Oct. 27: Rosenthal’s showcase seems to have gone well, according to FanRag’s Jon Heyman. The righty reportedly sat at around 98 MPH for much of the session and apparently touched 100 at least once. The event was “well attended” by front office personnel around the league.
Sept. 26: Rosenthal announced on Twitter that his showcase will be held October 3rd in Irvine, CA.
Aug. 14: Former Cardinals closer Trevor Rosenthal’s progress from Tommy John surgery appears to be progressing nicely, as the right-hander took to Twitter today to announce that he’s planning an October showcase for interested clubs. Rosenthal has tweeted a few clips of himself pitching over the past month and included another with today’s announcement.
Details of his showcase aren’t yet clear, but it stands to reason that virtually every team in the Majors will at least have a scout on hand to watch the former All-Star. By the time October rolls around, Rosenthal will be 13 months removed from the operation he underwent late last August — closer to 14 months if he waits until the end of the month. He’ll be a full 18 months removed from surgery by the time pitchers and catchers report to Spring Training next February.
Rosenthal had multiple options in free agency this past offseason. Some hurlers in similar situations of late have inked modest two-year deals, locking in some earnings but also leaving plenty of upside on the table. Instead, Rosenthal will pursue much the same route that fellow closer and fellow Scott Boras client Greg Holland took after having Tommy John surgery late in the 2015 season. Holland sat out the 2016 campaign entirely and signed a one-year, $7MM deal with heaps of incentives and a vesting player option.
Unlike Holland, who was 29 when he had his surgery and 31 by the time he signed with the Rockies, Rosenthal will have relative youth on his side. He underwent surgery at the age of 27 and won’t turn 29 until late next May, so he’ll be considerably younger than Holland was. Rosenthal was also on the upswing at the time he was hurt, whereas Holland had struggled and lost velocity while evidently pitching through injury.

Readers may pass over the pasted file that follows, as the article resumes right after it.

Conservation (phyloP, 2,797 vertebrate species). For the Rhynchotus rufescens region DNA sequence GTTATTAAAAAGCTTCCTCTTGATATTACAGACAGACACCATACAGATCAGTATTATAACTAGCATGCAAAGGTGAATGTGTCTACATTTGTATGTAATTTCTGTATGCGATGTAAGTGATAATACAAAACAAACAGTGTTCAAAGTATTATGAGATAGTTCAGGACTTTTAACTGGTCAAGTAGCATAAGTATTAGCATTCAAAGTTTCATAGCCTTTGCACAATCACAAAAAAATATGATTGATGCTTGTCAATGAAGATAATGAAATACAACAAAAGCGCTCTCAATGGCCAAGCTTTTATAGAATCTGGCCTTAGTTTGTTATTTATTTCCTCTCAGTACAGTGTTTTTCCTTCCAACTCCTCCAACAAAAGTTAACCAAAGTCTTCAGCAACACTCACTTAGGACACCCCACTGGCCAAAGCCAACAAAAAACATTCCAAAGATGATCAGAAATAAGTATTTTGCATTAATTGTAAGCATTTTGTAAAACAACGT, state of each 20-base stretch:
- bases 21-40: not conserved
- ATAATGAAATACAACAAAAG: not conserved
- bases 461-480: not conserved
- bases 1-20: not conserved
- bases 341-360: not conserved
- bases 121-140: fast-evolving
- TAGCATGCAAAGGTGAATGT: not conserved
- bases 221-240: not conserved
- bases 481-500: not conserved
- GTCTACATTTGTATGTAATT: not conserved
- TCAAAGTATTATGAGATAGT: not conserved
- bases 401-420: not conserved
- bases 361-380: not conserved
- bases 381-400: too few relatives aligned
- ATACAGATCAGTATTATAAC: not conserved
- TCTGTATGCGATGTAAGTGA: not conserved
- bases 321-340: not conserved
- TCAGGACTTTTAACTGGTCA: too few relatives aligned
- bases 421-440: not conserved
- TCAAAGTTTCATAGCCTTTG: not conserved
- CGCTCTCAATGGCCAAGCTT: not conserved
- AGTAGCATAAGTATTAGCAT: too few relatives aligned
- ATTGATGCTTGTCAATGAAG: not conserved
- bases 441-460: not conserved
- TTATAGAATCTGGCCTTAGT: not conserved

Still, the Holland contract could serve as something of a barometer when trying to gauge Rosenthal’s earning power this offseason, and it’s likely encouraging for Rosenthal’s camp that in spite of last year’s free-agent freeze, relief pitchers as a group were generally still well-compensated. It seems likely to expect that, if all goes well at his showcase, he’ll be in position to command a big league deal with a fairly significant salary in addition to performance incentives. If Rosenthal shows the same stuff he did in 2017 — when he averaged 98.8 mph with his fastball and generated a 15.9% swinging-strike rate — then there could be a bidding war.
Rosenthal’s track record will obviously also be a factor. While his tenure with the Cardinals had its ups and downs, his collective body of work in St. Louis was unquestionably impressive. In 325 innings out of the Cardinals’ bullpen, Rosenthal pitched to a 2.99 ERA and racked up 121 saved. Along the way, he averaged 12.1 K/9 against 4.0 BB/9 and 0.47 HR/9 with a 44.6 percent ground-ball rate. Rosenthal’s fastball averaged 97.4 mph in his time with the Cardinals, and he generated a healthy 13.1 percent swinging-strike rate and a 30.3 percent chase rate on pitches out of the strike zone.